It will keep almost forever... no refrigeration (actually is best if you don’t - it crystalizes faster if you do.)

Honey does not go bad if it is crystalized! Just take the top off the jar and place it in a pan of hot water... It will reconstitute. Easy as that!

3,955 posted on 03/06/2009 8:51:58 PM PST by DelaWhere ("Without power over our food, any notion of democracy is empty." - Frances Moore Lappe)
[ Post Reply | Private Reply | To 3940 | View Replies]

To: All; DelaWhere

as you have probably figured out by now, I love Mexican and Southwestern soups, stews and chilis with beans and corn of all varieties, and this was another success. As far as I know the only dishes of this variety that I do not care for are those with any kind of greens as a central ingredient. Greens are a foodie failing of mine—try as I might they just taste bitter and nasty to me. If you have a recipe that will change my mind please share!

But back to the soups, which I especially love when I am sick. All of that spicy, brothy, limey goodness is just what the doctor ordered for a stuffed head and scratchy sore throat. This recipe, which comes from Steve Sando of Rancho Gordo fame’s new book, Heirloom Beans, stands out from those I have posted about before in 2 ways: first, it is a posole, which means it has hominy in it as opposed to fresh corn. Second, and this was my addition, I tried adding that wonderful Sweet Tomato Relish into it that I made last week for Taste & Create, and the effect blew my mind.

As far as I know—but I am no posole expert—garnishes really make the posole. I used minced red onion, lime wedges, diced avocado, the tomato relish, cilantro and, when I was not sick, diced Monterey Jack cheese. The cheese and the relish were all me—the rest are traditional I believe, and at least called for by the recipe.

Posole With Eye Of The Goat Beans & Shredded Chicken
Adapted from Heirloom Beans, Steve Sando

For the hominy:
1/2 medium onion, chopped
2/3 cup dried hominy

For the soup:
1 medium onion, chopped
4 dried Anaheim cile peppers (New Mexico is fine too)
boiling water to cover the chile peppers
2 T olive oil
5 garlic cloves, minced
1 1/2 t Mexican oregano
4 cups chicken stock, preferably homemade
1 15 oz can tomatoes, chopped or whole, drained (or if it is summer use 4 plum tomatoes)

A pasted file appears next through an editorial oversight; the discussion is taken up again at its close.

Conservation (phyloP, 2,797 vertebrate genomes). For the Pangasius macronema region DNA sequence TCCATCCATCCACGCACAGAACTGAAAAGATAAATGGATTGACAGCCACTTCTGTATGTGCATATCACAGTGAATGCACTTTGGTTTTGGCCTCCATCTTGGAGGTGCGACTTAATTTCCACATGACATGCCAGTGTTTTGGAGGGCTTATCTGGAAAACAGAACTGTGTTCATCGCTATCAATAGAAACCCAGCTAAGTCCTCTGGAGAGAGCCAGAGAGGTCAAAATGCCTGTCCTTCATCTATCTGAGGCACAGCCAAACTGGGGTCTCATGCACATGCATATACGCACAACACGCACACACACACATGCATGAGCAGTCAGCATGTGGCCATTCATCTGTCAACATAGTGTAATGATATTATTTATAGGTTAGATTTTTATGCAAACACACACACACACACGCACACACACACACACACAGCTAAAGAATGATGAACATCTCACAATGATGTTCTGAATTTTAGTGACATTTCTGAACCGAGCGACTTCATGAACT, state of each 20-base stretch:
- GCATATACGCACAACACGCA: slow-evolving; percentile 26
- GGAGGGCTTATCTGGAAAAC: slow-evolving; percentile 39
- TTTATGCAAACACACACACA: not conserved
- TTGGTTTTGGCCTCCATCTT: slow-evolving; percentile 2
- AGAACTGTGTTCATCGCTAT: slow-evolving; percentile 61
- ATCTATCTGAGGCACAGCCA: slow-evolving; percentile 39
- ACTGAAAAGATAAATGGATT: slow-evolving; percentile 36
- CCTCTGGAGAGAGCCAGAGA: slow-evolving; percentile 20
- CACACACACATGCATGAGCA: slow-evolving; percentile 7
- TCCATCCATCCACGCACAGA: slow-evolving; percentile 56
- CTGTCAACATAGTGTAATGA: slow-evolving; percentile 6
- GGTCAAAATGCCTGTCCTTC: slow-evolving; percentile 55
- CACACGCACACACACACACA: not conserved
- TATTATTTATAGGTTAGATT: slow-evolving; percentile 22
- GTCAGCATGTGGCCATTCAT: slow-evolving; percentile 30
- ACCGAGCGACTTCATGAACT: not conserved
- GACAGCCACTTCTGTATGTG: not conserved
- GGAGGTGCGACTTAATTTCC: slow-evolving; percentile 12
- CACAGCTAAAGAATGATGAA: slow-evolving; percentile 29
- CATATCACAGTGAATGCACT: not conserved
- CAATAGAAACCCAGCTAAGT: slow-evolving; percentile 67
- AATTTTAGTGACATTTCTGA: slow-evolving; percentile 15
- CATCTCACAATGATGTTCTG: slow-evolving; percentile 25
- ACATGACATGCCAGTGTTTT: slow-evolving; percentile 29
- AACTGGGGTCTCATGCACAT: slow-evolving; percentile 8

2 cups drained, cooked Eye of the Goat beans (or any pinto type)
1 1/2 cups shredded rotisserie chicken
salt and pepper to taste

For the garnishes:
chopped cilantro
fried or soft corn tortillas, to taste (we like the crunch of the fried)
1 avocado, diced
1 lime, sliced into wedges
diced monterey jack or crumbled quesco fresco
sweet tomato relish or maybe some honey and chile pepper flakes
finely chopped onion

Cook the hominy by combining the chopped onion, dried hominy and water to cover by 2 inches in a small saucepan. Bring it to a simmer on medium low heat and cover, reducing the heat. Simmer for 3 hours, adding water if necessary to keep covered, or until the hominy is chewy tender. Season with salt toward the end of cooking. Set aside undrained.

Slit the dried chiles and remove the stems and seeds. Flatten them and toast them in a skillet over medium high heat, about 15 seconds per side. They will blister and lighten in color and become aromatic—but be sure they do not burn. place in a small bowl and cover with boiling water for 20-30 minutes.

Place the chiles into a blender with enough of their soaking water to puree to liquid the consistency of buttermilk.

Chop the onion for the soup. Heat a large soup pot or dutch oven over medium high heat. Add the olive oil and heat it to shimmering. Add the chopped onion with a pinch of salt and cook until translucent. Add the garlic and oregano and cook an additional minute, stirring. Add the chicken stock, chile puree, and tomatoes and bring to a boil. Add the cooked hominy with 1 cup of its cooking broth to the soup. Return to a boil. Add the beans and reduce the heat to maintain a simmer for 20 minutes. Add the chicken and simmer an additional 5 minutes. Season with salt and pepper to taste. Add a squirt of lime if you think it needs it.

Ladle the soup into deep bowls and add the garnishes.
Posted by Laura

Monday, October 13, 2008
Sweet Tomato Relish

Our friend, Marshall, was kind enough to share with us his late crop of tomatoes. It is a real treat to have tomatoes in October. Since there were more tomatoes than we could possibly eat, I decided to try my hand at making a tomato relish. My first batch didn’t include peppers. For the second batch, I used the few remaining sweet banana peppers from the garden. The result was 18 jars of a wonderful, sweet, spicy relish to serve with peas and greens. Thanks ,Marshall!

Sweet Tomato Relish #1
8 pounds tomatoes, peeled and diced
2 pounds onions, finely minced